Reserve has raised interest rates 15 out of their last 18 meetings—and will probably resume raising them shortly.  And, as known, the higher the interest rate, the more costly it is to borrow money domestically, which means increasingly likelihood of recession—if not worse.  {Two things are done to make T bills more attractive, one is to raise the return, viz., higher rates, and secondly to make the foreign dollar buy more by having the U.S. currency fall.  All interest rates rise (with very brief exception when T bills rise.  And all over sea commodities (oil, copper, coffee, etc.) and manufactured goods) rise since it takes more dollars for the importers to buy them.  The U.S. dollar has fallen about 35% in the last 2 years—jk.}

 

The US international balance of trade is in the red and is worsening:  -$723.6 billion in 2005.  In 1991, it was -$31 billion.  Since 1998, the US trade balance has set a new record for being in the hole every year, except 2001, and then breaking the all time high the very next year!  -$165 B in 1998; -$263 B in 1999; -$378 B in 2000; only -$362 B in 2001; -$421 B in 2002; -$494 B in 2003; -$617 B in 2004; and - $723 B in 2005.  The bottom line is that a current account deficit of this unparalleled magnitude is unsustainable and there is no hope of it being painlessly resolved through higher exports alone,” according to one analyst.

According to Stockholm International Peace Research Institute, in 2004, the US “defense” spending was equivalent to 46.7% of all military spending in the world, meaning that almost more money is provided for the US military in one year than is spent by the militaries of all the other countries in the world combined.  And it doesn’t include the $500 B spent so far, approximately, on wars in Afghanistan and Iraq.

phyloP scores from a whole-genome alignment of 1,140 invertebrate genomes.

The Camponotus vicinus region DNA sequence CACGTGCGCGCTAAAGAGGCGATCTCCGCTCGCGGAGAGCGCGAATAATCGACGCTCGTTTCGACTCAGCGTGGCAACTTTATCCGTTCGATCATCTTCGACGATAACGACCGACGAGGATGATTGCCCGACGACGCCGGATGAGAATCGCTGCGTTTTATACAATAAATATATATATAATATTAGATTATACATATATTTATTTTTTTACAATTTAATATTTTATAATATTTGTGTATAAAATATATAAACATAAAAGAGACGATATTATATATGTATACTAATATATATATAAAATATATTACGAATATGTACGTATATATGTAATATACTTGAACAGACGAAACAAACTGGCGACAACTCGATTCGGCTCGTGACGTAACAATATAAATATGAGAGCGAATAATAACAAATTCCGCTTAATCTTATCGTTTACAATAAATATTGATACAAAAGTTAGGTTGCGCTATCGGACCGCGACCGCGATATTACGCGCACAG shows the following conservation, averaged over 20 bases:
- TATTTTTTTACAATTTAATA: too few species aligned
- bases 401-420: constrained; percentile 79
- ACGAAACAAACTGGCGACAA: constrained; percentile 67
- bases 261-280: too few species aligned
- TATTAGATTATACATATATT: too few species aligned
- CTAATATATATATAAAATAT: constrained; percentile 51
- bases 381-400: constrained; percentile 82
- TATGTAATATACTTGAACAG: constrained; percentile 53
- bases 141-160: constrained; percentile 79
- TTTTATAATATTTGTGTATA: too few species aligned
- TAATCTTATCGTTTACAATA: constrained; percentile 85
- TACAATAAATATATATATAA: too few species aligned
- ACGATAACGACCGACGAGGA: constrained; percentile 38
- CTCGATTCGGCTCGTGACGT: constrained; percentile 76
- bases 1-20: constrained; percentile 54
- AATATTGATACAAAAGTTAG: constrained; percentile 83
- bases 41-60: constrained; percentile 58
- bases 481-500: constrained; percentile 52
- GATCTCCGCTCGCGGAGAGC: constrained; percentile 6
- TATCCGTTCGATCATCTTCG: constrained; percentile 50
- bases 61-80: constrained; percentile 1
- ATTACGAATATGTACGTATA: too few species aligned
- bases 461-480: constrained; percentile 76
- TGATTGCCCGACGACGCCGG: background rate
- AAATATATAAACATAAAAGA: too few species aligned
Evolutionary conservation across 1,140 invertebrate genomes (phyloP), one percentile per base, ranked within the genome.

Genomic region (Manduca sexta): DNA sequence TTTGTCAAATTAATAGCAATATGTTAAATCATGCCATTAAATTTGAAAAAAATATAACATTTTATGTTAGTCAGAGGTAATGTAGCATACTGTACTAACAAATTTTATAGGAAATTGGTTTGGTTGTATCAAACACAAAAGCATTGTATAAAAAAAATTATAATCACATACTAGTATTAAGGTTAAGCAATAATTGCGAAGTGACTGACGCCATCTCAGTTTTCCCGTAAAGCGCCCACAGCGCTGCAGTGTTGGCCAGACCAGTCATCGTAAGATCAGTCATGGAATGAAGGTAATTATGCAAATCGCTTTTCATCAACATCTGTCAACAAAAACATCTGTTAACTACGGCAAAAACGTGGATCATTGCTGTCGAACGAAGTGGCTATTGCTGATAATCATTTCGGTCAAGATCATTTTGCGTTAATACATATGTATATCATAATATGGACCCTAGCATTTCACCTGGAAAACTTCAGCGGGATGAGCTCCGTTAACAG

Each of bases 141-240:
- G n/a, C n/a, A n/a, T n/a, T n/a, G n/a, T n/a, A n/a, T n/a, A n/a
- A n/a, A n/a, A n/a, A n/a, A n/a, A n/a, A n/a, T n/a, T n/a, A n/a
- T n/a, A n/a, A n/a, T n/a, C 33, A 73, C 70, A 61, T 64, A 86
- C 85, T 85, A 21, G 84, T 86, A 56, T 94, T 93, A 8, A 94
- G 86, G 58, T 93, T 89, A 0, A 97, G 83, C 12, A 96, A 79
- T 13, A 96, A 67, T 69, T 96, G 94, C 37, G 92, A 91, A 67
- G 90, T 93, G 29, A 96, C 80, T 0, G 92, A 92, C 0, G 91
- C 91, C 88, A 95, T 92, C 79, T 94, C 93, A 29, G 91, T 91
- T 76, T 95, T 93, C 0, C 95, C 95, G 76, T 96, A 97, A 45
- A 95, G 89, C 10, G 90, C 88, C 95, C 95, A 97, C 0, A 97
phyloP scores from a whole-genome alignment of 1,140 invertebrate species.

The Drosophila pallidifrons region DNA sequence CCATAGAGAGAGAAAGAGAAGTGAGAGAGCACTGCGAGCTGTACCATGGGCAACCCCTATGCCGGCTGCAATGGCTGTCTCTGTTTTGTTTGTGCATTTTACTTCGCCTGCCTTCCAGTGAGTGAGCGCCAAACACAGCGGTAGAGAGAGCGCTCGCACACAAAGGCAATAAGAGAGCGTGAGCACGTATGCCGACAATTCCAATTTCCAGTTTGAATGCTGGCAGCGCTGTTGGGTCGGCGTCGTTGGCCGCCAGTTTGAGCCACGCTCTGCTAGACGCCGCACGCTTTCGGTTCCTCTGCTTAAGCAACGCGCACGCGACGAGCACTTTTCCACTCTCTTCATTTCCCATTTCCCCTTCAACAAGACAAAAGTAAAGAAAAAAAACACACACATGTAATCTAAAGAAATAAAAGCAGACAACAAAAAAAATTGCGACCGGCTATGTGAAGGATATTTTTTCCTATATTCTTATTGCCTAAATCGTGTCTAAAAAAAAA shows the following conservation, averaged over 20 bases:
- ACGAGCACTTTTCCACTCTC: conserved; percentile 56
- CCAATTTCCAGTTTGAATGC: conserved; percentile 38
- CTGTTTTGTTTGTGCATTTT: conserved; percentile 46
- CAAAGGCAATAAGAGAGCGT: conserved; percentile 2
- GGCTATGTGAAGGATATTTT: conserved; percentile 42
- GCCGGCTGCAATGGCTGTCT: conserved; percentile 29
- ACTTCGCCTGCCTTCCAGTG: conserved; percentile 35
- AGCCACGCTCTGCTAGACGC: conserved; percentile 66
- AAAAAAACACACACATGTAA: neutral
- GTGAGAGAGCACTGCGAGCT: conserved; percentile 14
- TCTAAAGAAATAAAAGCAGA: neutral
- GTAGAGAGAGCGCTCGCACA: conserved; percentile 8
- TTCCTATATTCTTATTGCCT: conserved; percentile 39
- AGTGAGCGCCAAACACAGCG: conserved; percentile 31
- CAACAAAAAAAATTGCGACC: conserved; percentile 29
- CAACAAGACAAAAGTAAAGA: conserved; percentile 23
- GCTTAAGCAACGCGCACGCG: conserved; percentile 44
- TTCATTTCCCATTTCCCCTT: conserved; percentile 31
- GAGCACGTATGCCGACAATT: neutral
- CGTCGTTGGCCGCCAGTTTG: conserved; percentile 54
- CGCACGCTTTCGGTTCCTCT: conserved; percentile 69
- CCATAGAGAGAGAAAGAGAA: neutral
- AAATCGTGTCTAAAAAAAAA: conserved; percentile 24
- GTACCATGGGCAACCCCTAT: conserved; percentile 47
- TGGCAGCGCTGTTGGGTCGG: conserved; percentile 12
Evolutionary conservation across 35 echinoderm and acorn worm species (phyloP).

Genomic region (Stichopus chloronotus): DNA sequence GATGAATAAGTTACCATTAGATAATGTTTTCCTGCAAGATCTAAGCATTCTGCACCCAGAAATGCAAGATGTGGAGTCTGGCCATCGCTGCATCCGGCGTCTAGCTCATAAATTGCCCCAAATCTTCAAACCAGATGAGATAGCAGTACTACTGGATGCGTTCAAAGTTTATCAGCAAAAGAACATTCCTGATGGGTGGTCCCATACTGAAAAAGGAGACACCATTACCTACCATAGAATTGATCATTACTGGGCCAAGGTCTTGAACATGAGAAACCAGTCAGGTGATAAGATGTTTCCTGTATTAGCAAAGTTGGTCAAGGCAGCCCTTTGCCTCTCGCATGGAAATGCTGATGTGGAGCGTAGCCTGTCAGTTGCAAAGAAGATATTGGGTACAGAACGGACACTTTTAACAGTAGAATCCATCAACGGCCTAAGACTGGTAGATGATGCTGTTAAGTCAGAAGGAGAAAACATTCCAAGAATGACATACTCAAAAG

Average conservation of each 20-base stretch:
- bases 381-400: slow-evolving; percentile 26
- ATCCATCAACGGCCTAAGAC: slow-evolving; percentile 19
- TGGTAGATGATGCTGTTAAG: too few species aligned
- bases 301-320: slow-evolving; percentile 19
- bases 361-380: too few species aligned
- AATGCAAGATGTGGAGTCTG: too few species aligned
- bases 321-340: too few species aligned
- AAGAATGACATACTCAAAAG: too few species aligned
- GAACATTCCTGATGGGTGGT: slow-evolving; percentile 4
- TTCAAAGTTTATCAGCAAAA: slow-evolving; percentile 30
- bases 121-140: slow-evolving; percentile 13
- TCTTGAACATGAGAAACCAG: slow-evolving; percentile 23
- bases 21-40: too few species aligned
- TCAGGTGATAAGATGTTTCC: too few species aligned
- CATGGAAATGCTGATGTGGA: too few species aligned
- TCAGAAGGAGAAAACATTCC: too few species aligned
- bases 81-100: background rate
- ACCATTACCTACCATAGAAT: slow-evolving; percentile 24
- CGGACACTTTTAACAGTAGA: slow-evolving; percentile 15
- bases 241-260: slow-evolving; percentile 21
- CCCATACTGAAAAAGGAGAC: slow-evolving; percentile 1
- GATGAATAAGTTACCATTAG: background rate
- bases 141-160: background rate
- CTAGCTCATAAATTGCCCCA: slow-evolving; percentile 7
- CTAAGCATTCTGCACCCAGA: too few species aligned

In short, not only have things gotten worse for American working people since 1973—and especially after 1982, with the imposition of neo-liberal economic policies by institutions of the US Government—but on-going Federal budget deficits, the escalating National Debt, the need to attract foreign money into US Treasuries, as well as the massive amounts of money being channeled to continue the Empire, all suggest that not only will intensifying social problems not be addressed, but will get worse for the foreseeable future. 

 

 

End of stats in Kim Scipes’ article

 

 

 

BOTTLENECK

There is a bottleneck in the capitalist system, for instead of opening up everything within a country to the people based upon need, resources, and capacity to produce; production is tied to the market place.  The combination cash in hand and credit of a person determines what he can purchase.  Once deductions are made for essential and near essential items (housing, clothing, transportation, telecommunication, health care, and food), what is less is termed surplus cash.  Since there is only so much surplus cash left for a better car, computer, better housing, etc.  For about half the population there is very little surplus cash.  This creates a bottleneck, for factories have greater capacity, yet it remains unused for the lack of surplus cash.  Resources for housing exist and the labor is ready to built, but for the lack of funds among a large segment of the population due to low pay and under employment, the housing is not built.  An ideal planned economy would get around this bottleneck, for production would be determined by needs, manpower, and resources.   

    

THE PIED PIPER

     A fundamental change in the power structure has packed our two party system with those who support the corporations system.  Like a theocracy or the rule of the nobility, the rights of a particular group are favored at the expense of the masses.  With this understanding of the position of our elected officials (look to their actions not to their rhetoric).  They listen to such groups as the Economic Roundtable and lobbyists because they share the same faith.  What follows below is their example of doing the corporate bidding as to environmental protection.

For the best account of the Federal Reserve  (http://www.freedocumentaries.org/film.php?id=214).  One cannot understand U.S. politics, U.S. foreign policy, or the world-wide economic crisis unless one understands the role of the Federal Reserve Bank and its role in the financialization phenomena.  The same sort of national-banking relationships as in our country also exists in Japan and most of Europe.